IT WASN’T the perfect finish David Millar imagined to his career, which would have seen him win a gold medal on Glasgow Green at the end of the men’s road race on the last day of the Commonwealth Games and in his final outing in a Scottish jersey.
But this was a race that didn’t really go the way anyone predicted. The weather became as important a factor as the twisty, technical course around the city centre and the West End, and the accumulated climbing – 7,200 feet in total, meaning that this was, in the words of Chris Boardman, “a climber’s race.”
If Millar couldn’t win it, and no other Scot could win it, there was one rider he would probably have chosen to take the gold medal. Geraint Thomas, the unsung hero of countless teams, for once cast aside his selflessness and showed off his formidable strength to win alone. And the way he celebrated on the finishing straight, tugging at his Wales jersey, making sure the cameras could see who he was representing, underlined what it meant.
“It’s massive for me,” said Thomas, who exactly seven days earlier was finishing the Tour de France in Paris. After three weeks riding in a supporting role around Yorkshire and France he was 22nd, his highest ever placing. Four days later, in the time trial in Glasgow, he won a bronze medal. “Riding the Tour before it adds to how good it is to get two medals,” Thomas continued. “I really didn’t expect it. To be honest I was coming out of national pride.
“I never really expected to medal. I thought [I’d] come here and race hard and enjoy the whole experience, of being part of the Welsh team, so to come here and get gold and bronze is more than I could have dreamt of.”
Conditions were atrocious. The rain was relentless: “apocalyptic” Millar called it. At one point, mid-race, it was announced that flights were being diverted from Glasgow Airport. But the riders rode on, proving more resilient than airplanes.
If Thomas was the hero of the second half, Peter Kennaugh was the man of the first. The Isle of Man rider, who, like Thomas, is a member of Team Sky, attacked after 3km and was out front alone for 113km. Eventually he was caught by three strong chasers: Thomas, New Zealand’s Jack Bauer and England’s Scott Thwaites.
It was a doomed move by Kennaugh, with his lead never more than two minutes, even as his team car (containing the injured Mark Cavendish) offered encouragement and replenishment. But perhaps it had a decisive effect on the race, forcing the Australians to chase. Since they had arguably the fastest sprinter in the race, in Mark Renshaw, the responsibility fell to them, and the others were grateful to follow. But they had bad luck when one of their strong riders, Rohan Dennis, crashed out, and when the decisive move did go they missed out completely.
The three at the front worked well together until, with 11km left, Thomas jumped, not on the steep climb of Montrose Street, where it was expected, but earlier, on the gradual rise of St Vincent Street. “I wanted to catch them by surprise because they are fast guys,” he explained. “I don’t have any acceleration at the moment: I am just a massive diesel engine.
“I needed to go early and try and get a gap and once you get a gap on those two they will start thinking about silver and bronze and not commit as much as I would. I was surprised they did not respond but everyone was tired and on their knees. I thought I would hit them early and luckily I had the legs until the line. I did not have the punch but I had the strength.”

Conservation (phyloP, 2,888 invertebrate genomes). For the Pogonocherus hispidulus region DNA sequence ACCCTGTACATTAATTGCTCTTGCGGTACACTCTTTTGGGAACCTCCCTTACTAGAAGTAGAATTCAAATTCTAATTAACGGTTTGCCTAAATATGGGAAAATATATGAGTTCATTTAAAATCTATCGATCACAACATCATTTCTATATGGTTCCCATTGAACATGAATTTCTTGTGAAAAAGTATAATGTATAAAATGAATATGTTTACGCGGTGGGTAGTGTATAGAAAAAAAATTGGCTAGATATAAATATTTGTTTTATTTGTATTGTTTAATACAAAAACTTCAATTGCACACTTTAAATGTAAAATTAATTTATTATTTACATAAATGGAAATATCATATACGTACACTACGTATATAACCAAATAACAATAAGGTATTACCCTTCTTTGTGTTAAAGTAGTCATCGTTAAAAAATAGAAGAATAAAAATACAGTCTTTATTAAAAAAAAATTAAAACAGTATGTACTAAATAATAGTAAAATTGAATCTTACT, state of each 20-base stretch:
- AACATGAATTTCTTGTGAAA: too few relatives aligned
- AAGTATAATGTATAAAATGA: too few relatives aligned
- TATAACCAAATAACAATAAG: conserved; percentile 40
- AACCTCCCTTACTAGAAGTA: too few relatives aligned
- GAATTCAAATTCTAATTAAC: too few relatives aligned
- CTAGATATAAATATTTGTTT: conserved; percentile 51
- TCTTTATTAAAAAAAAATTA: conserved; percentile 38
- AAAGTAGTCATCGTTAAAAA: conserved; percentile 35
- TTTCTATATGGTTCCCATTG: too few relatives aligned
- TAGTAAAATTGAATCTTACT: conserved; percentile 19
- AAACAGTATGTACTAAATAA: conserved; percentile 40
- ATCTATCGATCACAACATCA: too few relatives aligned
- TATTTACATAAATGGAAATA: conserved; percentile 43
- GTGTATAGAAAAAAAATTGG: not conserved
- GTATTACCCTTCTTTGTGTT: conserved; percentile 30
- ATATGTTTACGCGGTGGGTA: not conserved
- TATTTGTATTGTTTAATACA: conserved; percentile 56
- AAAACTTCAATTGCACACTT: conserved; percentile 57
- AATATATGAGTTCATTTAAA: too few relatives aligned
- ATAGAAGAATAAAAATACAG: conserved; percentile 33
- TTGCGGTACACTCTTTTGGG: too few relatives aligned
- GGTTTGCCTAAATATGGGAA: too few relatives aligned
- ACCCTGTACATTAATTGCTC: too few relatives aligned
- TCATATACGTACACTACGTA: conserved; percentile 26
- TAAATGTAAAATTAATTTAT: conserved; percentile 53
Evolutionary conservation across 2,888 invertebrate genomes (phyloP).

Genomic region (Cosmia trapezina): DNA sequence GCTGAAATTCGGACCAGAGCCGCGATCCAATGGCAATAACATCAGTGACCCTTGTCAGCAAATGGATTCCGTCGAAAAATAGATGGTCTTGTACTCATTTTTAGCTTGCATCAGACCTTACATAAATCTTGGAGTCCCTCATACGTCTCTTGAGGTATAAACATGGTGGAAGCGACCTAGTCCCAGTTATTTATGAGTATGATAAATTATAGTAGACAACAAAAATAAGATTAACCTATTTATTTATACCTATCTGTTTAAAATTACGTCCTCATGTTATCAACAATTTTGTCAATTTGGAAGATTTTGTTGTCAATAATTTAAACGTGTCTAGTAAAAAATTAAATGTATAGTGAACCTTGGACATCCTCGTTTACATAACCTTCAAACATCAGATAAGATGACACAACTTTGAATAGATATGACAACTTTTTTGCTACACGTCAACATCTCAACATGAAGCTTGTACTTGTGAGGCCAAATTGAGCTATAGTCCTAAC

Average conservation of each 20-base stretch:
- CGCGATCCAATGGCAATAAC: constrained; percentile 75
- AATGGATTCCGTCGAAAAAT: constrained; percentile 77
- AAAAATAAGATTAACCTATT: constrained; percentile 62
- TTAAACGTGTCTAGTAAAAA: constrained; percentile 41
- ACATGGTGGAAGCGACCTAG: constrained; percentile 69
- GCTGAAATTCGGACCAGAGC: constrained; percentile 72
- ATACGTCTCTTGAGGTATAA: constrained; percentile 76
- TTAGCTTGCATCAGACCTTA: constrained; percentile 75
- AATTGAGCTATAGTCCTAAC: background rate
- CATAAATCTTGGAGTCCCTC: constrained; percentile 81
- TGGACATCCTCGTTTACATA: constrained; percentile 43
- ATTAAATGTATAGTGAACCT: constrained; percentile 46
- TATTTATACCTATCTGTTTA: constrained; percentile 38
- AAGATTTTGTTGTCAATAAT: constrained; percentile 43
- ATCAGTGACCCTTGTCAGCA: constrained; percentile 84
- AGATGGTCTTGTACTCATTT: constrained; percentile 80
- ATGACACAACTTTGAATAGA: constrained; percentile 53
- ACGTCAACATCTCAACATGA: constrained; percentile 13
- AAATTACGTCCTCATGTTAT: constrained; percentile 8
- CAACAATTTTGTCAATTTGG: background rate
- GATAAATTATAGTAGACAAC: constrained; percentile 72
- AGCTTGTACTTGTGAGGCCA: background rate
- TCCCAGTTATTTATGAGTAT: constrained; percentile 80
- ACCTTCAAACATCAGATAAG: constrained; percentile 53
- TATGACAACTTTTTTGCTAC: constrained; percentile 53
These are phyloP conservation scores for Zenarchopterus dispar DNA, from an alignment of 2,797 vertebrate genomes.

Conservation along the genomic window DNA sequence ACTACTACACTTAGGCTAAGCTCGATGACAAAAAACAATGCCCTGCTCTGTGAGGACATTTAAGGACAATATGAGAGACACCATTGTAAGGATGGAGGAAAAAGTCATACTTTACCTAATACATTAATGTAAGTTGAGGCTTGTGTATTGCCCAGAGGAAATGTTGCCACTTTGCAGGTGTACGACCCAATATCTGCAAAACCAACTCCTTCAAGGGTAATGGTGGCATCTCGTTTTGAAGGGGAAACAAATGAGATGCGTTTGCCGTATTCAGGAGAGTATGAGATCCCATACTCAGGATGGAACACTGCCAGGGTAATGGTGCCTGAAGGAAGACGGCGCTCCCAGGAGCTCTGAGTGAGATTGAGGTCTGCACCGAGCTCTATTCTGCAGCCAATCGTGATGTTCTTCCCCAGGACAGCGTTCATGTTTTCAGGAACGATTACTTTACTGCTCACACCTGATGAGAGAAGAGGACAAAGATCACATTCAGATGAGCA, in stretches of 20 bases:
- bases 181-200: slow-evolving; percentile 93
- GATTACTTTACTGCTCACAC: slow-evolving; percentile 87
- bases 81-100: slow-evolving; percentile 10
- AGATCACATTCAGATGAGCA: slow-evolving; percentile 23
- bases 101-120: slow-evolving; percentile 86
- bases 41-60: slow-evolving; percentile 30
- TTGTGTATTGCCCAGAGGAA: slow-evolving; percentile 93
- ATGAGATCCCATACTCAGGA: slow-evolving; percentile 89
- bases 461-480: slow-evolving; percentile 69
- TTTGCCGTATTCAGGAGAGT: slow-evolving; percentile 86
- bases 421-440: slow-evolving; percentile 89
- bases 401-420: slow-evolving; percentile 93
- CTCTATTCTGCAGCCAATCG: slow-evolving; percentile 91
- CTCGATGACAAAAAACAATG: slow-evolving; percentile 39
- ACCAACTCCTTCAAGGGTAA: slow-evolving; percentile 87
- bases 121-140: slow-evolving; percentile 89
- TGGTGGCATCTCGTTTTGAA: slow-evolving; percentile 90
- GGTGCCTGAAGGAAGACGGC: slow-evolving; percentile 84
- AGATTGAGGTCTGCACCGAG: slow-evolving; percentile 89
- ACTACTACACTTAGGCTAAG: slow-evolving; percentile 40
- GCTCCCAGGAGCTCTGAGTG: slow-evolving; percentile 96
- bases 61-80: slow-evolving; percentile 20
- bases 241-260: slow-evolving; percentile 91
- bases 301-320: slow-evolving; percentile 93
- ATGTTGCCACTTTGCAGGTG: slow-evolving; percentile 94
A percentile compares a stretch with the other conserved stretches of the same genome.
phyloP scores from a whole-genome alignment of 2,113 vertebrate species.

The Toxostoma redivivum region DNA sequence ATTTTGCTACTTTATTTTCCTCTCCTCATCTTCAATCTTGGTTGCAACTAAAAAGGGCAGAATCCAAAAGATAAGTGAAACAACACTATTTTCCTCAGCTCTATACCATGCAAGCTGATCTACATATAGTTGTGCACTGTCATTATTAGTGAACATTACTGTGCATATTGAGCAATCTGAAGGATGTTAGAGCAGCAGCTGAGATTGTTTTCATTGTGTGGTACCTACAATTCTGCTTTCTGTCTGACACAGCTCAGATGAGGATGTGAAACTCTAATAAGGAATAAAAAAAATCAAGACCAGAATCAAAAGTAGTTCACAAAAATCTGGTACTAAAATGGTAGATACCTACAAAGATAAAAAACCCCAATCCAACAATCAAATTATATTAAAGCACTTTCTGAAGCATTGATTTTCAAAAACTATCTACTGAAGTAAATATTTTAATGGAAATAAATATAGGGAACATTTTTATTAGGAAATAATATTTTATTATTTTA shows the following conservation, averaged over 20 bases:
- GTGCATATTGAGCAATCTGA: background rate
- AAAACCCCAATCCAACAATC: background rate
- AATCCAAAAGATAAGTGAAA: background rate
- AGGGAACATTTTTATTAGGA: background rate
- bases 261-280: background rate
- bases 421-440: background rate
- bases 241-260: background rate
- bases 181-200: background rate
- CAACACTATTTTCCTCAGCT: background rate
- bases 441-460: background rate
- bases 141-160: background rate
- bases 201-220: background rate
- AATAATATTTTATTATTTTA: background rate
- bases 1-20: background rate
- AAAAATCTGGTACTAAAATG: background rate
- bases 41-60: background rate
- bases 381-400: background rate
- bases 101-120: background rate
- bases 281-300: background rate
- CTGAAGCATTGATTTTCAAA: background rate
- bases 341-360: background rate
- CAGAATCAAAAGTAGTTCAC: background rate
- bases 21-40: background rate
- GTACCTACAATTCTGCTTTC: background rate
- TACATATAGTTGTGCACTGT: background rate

But there were some heart-stopping moments when, with his lead around 50 seconds over the two chasers, Thomas punctured. “When I felt the front wheel going down words can’t express what I felt. I was swearing, saying what have I got to do? Fortunately I had a good gap and could press on but it felt like an eternity to get that wheel changed.” When he got going again he was still 20 seconds ahead – and he added another minute by the finish.
Ten minutes after Thomas’s triumphant arrival a sodden Millar appeared at the finish to huge cheers. He was 11th, but the fact that only 12 finished, from 139 starters, underlines what kind of race this was, and that everybody who finished deserved a medal, especially Kennaugh, who somehow held on for eighth. For Millar, finishing “was a matter of pride. When you’re in your national jersey, in your own country, you don’t stop. The other guys [in the Scotland team], their job was to help me, so they had every right to stop. But I was the leader. I’m not allowed to stop.”
Millar was certainly not downbeat. “Intense,” was his one word summary. “That was the stuff dreams are made of today. I don’t think [the result] really mattered, although I would have loved to have been at the front of the race. But that wasn’t realistic after not racing for five weeks. I realised two thirds in it wasn’t happening and I was getting weaker and weaker and that’s down to a lack of racing.
“Just to be out there and have the support was incredible,” Millar added. “The weather seemed to make no difference. There were moments of apocalyptic weather: the clouds came in and it was monsoon rain and yet it was still five deep with people cheering. I’ve never seen that before – usually they go and find somewhere to hide away, but not in Glasgow. It was a wonderful experience.”